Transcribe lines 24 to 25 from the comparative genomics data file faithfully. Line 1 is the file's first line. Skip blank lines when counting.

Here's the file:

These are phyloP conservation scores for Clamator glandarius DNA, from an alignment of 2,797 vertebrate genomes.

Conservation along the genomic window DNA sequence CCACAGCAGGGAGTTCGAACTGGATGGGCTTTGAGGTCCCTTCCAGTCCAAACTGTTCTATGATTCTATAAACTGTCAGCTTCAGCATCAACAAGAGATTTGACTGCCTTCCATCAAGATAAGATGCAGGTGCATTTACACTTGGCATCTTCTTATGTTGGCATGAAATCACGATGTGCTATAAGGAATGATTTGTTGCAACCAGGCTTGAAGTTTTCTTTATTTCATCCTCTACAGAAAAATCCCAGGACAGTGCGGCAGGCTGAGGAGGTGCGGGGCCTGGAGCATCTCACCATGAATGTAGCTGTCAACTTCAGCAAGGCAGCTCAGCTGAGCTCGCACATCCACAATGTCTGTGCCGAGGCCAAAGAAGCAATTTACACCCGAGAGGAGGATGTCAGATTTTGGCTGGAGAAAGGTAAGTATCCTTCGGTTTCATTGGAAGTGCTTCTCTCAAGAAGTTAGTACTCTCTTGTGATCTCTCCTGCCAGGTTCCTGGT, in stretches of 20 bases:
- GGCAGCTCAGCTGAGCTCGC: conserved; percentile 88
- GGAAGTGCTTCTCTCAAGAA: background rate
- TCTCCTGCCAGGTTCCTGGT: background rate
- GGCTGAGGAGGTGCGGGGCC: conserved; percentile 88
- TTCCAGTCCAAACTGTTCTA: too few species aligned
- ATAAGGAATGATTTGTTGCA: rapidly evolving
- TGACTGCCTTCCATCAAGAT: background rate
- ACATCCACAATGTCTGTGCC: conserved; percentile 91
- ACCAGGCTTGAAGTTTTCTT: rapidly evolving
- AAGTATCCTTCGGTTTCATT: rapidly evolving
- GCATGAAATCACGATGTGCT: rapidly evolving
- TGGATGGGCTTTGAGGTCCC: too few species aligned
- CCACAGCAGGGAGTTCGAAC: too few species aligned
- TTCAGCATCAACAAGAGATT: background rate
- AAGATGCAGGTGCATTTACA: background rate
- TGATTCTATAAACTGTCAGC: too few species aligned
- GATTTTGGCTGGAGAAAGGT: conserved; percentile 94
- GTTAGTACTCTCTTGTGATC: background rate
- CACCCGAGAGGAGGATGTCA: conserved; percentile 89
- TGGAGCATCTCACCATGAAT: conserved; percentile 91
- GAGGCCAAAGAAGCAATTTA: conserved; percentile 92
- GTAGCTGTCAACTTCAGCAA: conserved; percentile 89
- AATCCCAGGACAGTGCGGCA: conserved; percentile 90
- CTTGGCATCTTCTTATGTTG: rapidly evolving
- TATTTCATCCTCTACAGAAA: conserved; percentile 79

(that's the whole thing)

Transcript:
- GTAGCTGTCAACTTCAGCAA: conserved; percentile 89
- AATCCCAGGACAGTGCGGCA: conserved; percentile 90